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The term "Root Cause" implies that there is one cause that catalyzes an event. This simply is not true. Any event has many causes, all of which are required in order for the event to occur.

For instance, if the causes of any open-air fire are:

  • Oxygen
  • Combustible material,
  • An ignition source,
  • And some action (such as a match strike) that catalyzes the event.

So which of these is the root cause?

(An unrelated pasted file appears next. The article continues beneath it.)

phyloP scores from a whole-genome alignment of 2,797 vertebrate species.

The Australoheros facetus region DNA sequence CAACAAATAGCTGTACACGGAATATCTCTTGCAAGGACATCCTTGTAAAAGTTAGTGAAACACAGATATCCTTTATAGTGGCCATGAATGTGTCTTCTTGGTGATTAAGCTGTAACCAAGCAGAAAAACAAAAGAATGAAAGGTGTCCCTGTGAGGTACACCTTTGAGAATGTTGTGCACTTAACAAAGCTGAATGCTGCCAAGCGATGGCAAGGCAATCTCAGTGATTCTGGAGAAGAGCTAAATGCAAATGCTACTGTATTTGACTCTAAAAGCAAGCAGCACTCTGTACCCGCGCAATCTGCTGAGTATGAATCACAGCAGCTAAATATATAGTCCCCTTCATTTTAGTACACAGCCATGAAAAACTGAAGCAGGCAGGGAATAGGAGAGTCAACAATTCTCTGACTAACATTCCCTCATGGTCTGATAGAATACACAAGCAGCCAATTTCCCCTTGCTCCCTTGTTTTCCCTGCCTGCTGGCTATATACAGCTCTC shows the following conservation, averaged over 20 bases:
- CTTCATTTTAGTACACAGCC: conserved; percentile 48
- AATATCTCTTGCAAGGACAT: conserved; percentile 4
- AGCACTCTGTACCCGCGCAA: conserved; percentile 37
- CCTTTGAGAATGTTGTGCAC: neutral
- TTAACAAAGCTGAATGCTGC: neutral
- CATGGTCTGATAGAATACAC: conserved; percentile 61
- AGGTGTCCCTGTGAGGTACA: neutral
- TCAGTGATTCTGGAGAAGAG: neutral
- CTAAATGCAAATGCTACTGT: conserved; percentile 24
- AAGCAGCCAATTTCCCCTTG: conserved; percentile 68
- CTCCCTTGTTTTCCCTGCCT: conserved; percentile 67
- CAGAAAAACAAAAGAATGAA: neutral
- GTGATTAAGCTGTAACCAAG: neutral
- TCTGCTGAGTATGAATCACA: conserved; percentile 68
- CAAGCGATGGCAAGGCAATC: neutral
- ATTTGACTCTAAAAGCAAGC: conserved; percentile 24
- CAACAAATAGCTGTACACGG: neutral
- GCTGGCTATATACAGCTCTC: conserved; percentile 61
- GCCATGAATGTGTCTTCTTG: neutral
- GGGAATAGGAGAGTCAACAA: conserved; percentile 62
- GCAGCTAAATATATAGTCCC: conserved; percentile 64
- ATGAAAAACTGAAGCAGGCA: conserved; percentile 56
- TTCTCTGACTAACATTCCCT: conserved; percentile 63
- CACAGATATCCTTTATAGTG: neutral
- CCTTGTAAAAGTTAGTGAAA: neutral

The term root cause (as well as similar terms, such as "True Cause") is somewhat misleading. There are actually many causes for any event - each fundamentally required for the event to occur.

The Apollo Root Cause Analysis methodology defines a root cause as any cause that, when controlled or removed, makes the problem go away. In the fire example above, removing any of the causes prevents the fire from occurring. It becomes more a question of which causes you control.

You have (potentially) as many opportunities to find solutions to any problem as that problem has causes. Once you have identified your choices, your focus then shifts to choosing the best options.